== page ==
ex-General Garland N. Whistler
Any of various coniferous evergreen trees of the genus Picea, having needlelike foliage, drooping cones, and soft wood often used for paper pulp.
Builder: Fabricated Shipbuilding Corporation and Coddington Engineering Company, Milwaukee, Wisconsin
Draft: 11' 6"
Displacement: 1,130 tons
Cost: $540,000; conversion cost was $48,371
Commissioned: 1919 (U.S. Army); 1923 (USLHS)
Decommissioned: 28 June 1946
Machinery: 2 Allis Chalmers compound, inverted, reciprocating steam engines; 2 Page & Burton watertube boilers; 1,000 SHP; twin propellers.
Performance & Endurance:
Max: 11.0 knots
Cruising: 10.0 knots; 1,800 mile range
Deck Gear: 20-ton capacity boom
Armament: None; WWII ?
Electronics: RCA Model AR-1401 radio-compass.
The Spruce was a Speedwell-class mine planter originally built for the U.S. Army in 1918 and 1919. Six were transferred to the U.S. Lighthouse Service at no cost in 1922. The original intent was for these vessels to serve a dual purpose: mine-planter in case of a war, and lighthouse tender during peacetime. Unfortunately, this conversion proved to be impracticable and too expensive and they were modified exclusively for service as tenders at a cost of between $41,022 to $110,963. Each had a turtleback forecastle installed and their anchors were mounted high to prevent the ship from being hung up on a buoy she was servicing. A steel main deck was added forward; new windows were installed in the pilothouse, and a new refrigerating plant was added. All vessels were then commissioned from 1923 to 1927 with new names.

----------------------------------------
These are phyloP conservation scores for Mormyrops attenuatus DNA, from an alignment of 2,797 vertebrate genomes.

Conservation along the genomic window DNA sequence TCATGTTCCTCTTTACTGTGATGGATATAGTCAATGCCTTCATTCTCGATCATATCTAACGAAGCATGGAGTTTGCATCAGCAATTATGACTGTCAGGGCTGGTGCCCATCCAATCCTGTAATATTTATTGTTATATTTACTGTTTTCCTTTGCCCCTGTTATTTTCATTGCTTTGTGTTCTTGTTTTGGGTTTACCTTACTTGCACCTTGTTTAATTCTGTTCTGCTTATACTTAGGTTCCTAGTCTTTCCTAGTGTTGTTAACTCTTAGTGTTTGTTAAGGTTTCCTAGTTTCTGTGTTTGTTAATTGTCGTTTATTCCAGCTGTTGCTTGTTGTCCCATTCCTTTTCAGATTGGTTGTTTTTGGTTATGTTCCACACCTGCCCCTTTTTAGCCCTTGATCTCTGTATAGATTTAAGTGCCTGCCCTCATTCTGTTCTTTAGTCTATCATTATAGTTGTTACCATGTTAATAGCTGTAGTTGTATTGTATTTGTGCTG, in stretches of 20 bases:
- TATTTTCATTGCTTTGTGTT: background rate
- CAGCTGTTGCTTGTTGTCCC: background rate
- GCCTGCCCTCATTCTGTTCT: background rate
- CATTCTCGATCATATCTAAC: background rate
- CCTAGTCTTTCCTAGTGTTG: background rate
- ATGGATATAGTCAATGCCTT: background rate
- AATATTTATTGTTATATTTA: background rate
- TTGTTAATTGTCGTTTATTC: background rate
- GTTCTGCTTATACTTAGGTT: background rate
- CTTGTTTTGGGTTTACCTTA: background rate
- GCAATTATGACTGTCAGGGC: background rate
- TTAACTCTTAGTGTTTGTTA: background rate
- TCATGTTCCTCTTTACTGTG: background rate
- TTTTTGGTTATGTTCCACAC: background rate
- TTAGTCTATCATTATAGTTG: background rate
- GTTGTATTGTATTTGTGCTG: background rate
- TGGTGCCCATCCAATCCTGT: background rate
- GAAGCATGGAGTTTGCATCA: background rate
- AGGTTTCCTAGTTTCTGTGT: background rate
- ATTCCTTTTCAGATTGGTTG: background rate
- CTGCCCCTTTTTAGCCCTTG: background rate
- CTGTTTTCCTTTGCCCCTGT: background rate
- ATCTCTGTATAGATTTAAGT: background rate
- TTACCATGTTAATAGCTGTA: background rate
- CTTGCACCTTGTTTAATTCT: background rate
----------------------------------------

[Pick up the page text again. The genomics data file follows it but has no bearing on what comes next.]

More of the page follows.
The Spruce was assigned to the 3rd Lighthouse District and was based out of Staten Island, New York. At the start of World War II she was transferred to the 10th Naval District and was based out of San Juan, Puerto Rico, after having armament added the Brooklyn Navy Yard in September, 1942. She tended aids to navigation and also carried out escort-of-convoy duties.
She was decommissioned on 28 June 1946 and was listed with the Coast Guard's Surplus Property Section "as available for disposal." She was stored at Charleston, South Carolina. Her ultimate fate is unknown.
Cutter History File. USCG Historian's Office, USCG HQ, Washington, D.C.
Douglas Peterson. United States Lighthouse Service Tenders, 1840-1939. Annapolis: Eastwind Publishing, 2000.
Robert Scheina. U.S. Coast Guard Cutters & Craft of World War II. Annapolis, MD: Naval Institute Press, 1982.